PySD¶
Simulating System Dynamics Models in Python
This project is a simple library for running System Dynamics models in python, with the purpose of improving integration of Big Data and Machine Learning into the SD workflow.
PySD translates Vensim or XMILE model files into python modules, and provides methods to modify, simulate, and observe those translated models.
Contents:¶
Installation¶
Installing via pip¶
To install the PySD package from the Python package index into an established Python environment, use the pip command:
pip install pysd
Installing from source¶
To install from the source, clone the project with git:
git clone https://github.com/JamesPHoughton/pysd.git
Or download the latest version from the project webpage: https://github.com/JamesPHoughton/pysd
In the source directory use the command
python setup.py install
Required Dependencies¶
PySD is built on python 2.7, and may not work as advertized on 3.x.
PySD calls on the core Python data analytics stack, and a third party parsing library:
 Numpy
 Scipy
 Pandas
 Matplotlib
 Parsimonious
These modules should build automatically if you are installing via pip. If you are building from the source code, or if pip fails to load them, they can be loaded with the same pip syntax as above.
Optional Dependencies¶
These Python libraries bring additional data analytics capabilities to the analysis of SD models:
 PyMC: a library for performing Markov chain Monte Carlo analysis
 Scikitlearn: a library for performing machine learning in Python
 NetworkX: a library for constructing networks
 GeoPandas: a library for manipulating geographic data
Additionally, the System Dynamics Translator utility developed by Robert Ward is useful for translating models from other system dynamics formats into the XMILE standard, to be read by PySD.
These modules can be installed using pip with syntax similar to the above.
Additional Resources¶
The PySD Cookbook contains a recipe on Installation_and_Setup that can help you get set up with both python and PySD.
Basic Usage¶
Importing a model and getting started¶
To begin, we must first load the PySD module, and use it to import a supported model file:
import pysd
model = pysd.read_vensim('Teacup.mdl')
This code creates an instance of the PySD class loaded with an example model that we will use as the system dynamics equivalent of ‘Hello World’: a cup of tea cooling to room temperature.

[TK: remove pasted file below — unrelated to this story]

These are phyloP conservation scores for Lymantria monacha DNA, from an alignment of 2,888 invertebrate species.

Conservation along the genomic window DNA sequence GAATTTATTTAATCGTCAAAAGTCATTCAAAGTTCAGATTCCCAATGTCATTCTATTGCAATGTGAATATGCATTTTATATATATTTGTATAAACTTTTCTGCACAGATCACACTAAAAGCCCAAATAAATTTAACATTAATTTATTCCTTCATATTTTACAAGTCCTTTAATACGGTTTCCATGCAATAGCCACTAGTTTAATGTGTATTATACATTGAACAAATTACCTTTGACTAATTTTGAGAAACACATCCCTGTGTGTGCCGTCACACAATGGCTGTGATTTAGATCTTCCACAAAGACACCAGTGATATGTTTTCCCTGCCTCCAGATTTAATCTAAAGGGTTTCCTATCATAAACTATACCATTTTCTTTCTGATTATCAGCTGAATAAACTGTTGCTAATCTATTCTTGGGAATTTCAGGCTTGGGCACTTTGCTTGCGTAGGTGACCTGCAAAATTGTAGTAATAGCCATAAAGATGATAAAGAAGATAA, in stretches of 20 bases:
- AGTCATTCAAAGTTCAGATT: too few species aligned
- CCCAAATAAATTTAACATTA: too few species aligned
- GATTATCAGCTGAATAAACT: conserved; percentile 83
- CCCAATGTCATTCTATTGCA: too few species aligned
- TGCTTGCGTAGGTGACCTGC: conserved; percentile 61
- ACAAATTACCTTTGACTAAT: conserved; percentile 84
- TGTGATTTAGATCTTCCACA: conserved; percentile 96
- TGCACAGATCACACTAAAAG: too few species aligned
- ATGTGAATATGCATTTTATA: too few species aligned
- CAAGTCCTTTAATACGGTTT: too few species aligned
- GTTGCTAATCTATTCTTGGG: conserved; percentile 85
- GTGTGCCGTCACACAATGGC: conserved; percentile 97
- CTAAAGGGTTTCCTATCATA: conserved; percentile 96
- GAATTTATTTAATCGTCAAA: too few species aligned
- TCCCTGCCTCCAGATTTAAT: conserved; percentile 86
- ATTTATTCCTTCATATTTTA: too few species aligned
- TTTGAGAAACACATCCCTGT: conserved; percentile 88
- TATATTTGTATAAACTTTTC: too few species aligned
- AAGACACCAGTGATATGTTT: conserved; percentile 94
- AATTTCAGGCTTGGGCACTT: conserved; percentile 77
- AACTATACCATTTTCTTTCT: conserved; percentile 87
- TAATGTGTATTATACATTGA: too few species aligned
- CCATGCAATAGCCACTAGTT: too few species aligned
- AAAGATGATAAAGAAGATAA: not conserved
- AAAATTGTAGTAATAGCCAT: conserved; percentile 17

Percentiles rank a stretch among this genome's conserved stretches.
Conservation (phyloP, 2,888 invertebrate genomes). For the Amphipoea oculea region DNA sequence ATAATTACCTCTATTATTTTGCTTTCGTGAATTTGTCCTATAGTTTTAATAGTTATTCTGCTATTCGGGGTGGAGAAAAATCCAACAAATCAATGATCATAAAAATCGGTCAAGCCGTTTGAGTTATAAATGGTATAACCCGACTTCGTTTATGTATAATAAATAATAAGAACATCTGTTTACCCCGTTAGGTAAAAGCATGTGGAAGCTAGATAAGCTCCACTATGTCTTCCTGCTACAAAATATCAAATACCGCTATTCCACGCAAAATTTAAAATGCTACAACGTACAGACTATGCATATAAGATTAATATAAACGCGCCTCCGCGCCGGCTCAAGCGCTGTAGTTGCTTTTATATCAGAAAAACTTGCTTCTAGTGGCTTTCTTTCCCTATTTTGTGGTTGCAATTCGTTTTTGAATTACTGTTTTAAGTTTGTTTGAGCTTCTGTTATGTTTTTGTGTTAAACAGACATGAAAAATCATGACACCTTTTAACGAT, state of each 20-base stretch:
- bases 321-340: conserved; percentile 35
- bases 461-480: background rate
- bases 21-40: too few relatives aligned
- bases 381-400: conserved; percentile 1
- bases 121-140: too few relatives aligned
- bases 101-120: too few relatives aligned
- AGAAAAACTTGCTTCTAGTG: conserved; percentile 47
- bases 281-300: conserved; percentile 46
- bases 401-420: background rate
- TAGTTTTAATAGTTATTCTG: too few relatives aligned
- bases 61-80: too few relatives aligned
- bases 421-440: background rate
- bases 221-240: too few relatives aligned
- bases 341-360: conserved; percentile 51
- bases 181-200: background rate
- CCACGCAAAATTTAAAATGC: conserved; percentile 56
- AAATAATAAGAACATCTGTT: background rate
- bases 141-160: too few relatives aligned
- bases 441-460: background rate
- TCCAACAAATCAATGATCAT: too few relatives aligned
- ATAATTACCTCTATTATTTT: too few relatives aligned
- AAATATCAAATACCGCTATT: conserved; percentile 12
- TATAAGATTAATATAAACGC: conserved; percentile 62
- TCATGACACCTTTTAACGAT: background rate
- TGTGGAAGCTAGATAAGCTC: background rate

To view a synopsis of the model equations and documentation, call the doc()
method of the model class. This will generate a listing of all the model elements, their documentation, units, equations, and initial values, where appropriate. Here is a sample from the teacup model:
>>> print model.doc()
Running the Model¶
The simplest way to simulate the model is to use the run()
command with no options. This runs the model with the default parameters supplied by the model file, and returns a Pandas dataframe of the values of the stocks at every timestamp:
>>> stocks = model.run()
t teacup_temperature
0.000 180.000000
0.125 178.633556
0.250 177.284091
0.375 175.951387
…
Pandas gives us simple plotting capability, so we can see how the cup of tea behaves:
stocks.plot()
plt.ylabel('Degrees F')
plt.xlabel('Minutes')
Outputting various run information¶
The run()
command has a few options that make it more useful. In many situations we want to access components of the model other than merely the stocks – we can specify which components of the model should be included in the returned dataframe by including them in a list that we pass to the run()
command, using the return_columns keyword argument:
>>> model.run(return_columns=['Teacup Temperature', 'Room Temperature'])
t Teacup Temperature Room Temperature
0.000 180.000000 75.0
0.125 178.633556 75.0
0.250 177.284091 75.0
0.375 175.951387 75.0
…
If the measured data that we are comparing with our model comes in at irregular timestamps, we may want to sample the model at timestamps to match. The .run() function gives us this ability with the return_timestamps keyword argument:
>>> model.run(return_timestamps=[0,1,3,7,9.5,13.178,21,25,30])
t Teacup Temperature
0.0 180.000000
1.0 169.532119
3.0 151.490002
7.0 124.624385
9.5 112.541515
…
Setting parameter values¶
In many cases, we want to modify the parameters of the model to investigate its behavior under different assumptions. There are several ways to do this in PySD, but the .run() function gives us a convenient method in the params keyword argument.
This argument expects a dictionary whose keys correspond to the components of the model. The associated values can either be a constant, or a Pandas series whose indices are timestamps and whose values are the values that the model component should take on at the corresponding time. For instance, in our model we can set the room temperature to a constant value:
model.run(params={'Room Temperature':20})
Alternately, if we believe the room temperature is changing over the course of the simulation, we can give the run function a set of timeseries values in the form of a Pandas series, and PySD will linearly interpolate between the given values in the course of its integration:
import pandas as pd
temp = pd.Series(index=range(30), data=range(20,80,2))
model.run(params={'Room Temperature':temp})
Note that once parameters are set by the run command, they are permanently changed within the model. We can also change model parameters without running the model, using PySD’s set_components(params={})()
method, which takes the same params dictionary as the run function. We might choose to do this in situations where we’ll be running the model many times, and only want to spend time setting the parameters once.
Setting simulation initial conditions¶
Finally, we can set the initial conditions of our model in several ways. So far, we’ve been using the default value for the initial_condition keyword argument, which is ‘original’. This value runs the model from the initial conditions that were specified originally by the model file. We can alternately specify a tuple containing the start time and a dictionary of values for the system’s stocks. Here we start the model with the tea at just above freezing:
model.run(initial_condition=(0, {'Teacup Temperature':33}))